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Read the Fine Print (Agents)

You’ve just finished writing your first romance novel, A Dove in the Wind. You know that you have a great novel on your hands because for the past 90 days you have been submitting chapter samples to your various social media followers. Your target audience has stated how they not only love the characters and the story, but they have also been able to relate to the main characters.

As you begin to think about A Dove in the Wind, your thoughts go to determining which is the best approach to take to share your work with others. People have continually mentioned that maybe you should try finding an agent. According to The Writer’s Market Guide, an agent acts as a representative for an author’s work.

An agent is responsible for project management tasks from contract negotiations and management to assuring that the terms and conditions of the contract are met between the author and the publisher. Agents and publishers have strong personal relationships which enable the author to possibly become a client of the publishing house of their choice. Most publishing houses want an author’s work to come through an agent instead of the author submitting unsolicited manuscripts (aka book).

You’re so excited that you finally landed a literary agent to speak on your behalf so that you can continue to concentrate on being an author. One day you have a meeting with the agent and a contract is placed in front of you. You are shocked, dismayed and confused because you knew that you needed help in getting your work out in front of your target audience, but you forgot that you needed to sign a contract to reach your intended goals.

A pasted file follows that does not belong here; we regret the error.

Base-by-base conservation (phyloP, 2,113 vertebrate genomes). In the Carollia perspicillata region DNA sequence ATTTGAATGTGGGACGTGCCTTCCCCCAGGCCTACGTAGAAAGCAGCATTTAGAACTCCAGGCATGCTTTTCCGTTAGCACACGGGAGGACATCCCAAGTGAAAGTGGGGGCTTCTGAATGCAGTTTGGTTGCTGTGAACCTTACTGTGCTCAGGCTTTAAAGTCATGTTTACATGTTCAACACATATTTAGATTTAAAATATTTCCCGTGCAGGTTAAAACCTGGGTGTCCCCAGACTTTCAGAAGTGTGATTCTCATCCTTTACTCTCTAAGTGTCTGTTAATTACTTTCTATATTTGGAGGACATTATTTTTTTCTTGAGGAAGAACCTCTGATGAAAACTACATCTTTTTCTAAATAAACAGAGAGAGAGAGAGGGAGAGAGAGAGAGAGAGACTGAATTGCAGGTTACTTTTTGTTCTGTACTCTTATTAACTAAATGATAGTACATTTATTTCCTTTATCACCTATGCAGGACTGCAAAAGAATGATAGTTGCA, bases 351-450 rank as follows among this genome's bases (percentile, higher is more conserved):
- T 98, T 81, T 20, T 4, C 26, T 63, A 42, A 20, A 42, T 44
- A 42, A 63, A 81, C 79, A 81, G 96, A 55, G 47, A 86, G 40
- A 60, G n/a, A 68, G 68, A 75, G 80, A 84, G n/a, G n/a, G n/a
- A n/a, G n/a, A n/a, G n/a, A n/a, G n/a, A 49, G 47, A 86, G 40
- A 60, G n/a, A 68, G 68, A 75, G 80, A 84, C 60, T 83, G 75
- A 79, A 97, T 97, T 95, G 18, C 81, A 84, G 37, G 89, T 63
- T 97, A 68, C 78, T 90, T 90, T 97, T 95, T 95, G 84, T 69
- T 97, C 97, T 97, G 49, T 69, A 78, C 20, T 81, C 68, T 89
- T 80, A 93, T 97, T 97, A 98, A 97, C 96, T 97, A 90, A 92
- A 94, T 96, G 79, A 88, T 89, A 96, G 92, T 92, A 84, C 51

Warning: Read the Fine Print of the Contract. What this means is that, while the agent will represent you, there are specific terms and conditions that you should consider and become aware of before you sign with that agent. Let’s explore a few facts that you should become aware of as you begin to work with your literary agent:

Most agents are members of the Association of Author’s Representatives, Inc (AAR) which consists of over 400 members. As a part of the organization, the agents must adhere to specific bylaws and ethics principles as they represent their clients;

Become aware of what your agent requires of you. Check all details.

Ask if you will be charged for any type of services from reviewing and editing to manuscript critiquing; in theory, the answer is no.

Ask if you will be responsible for excessive expenditures from long-distance calling, special mailing, and photocopies to travel.

Learn and understand the terms and conditions of the agreement.

What are the agent’s commission requirements?

Clearly reading and understanding the contract thoroughly helps you to stay on the pathway to success. Do not try to do this alone; consult an attorney. Adhering to these simple and yet sensible rules regarding agents will help you on the path to success. 



Written by Readers’ Favorite Reviewer Vernita Naylor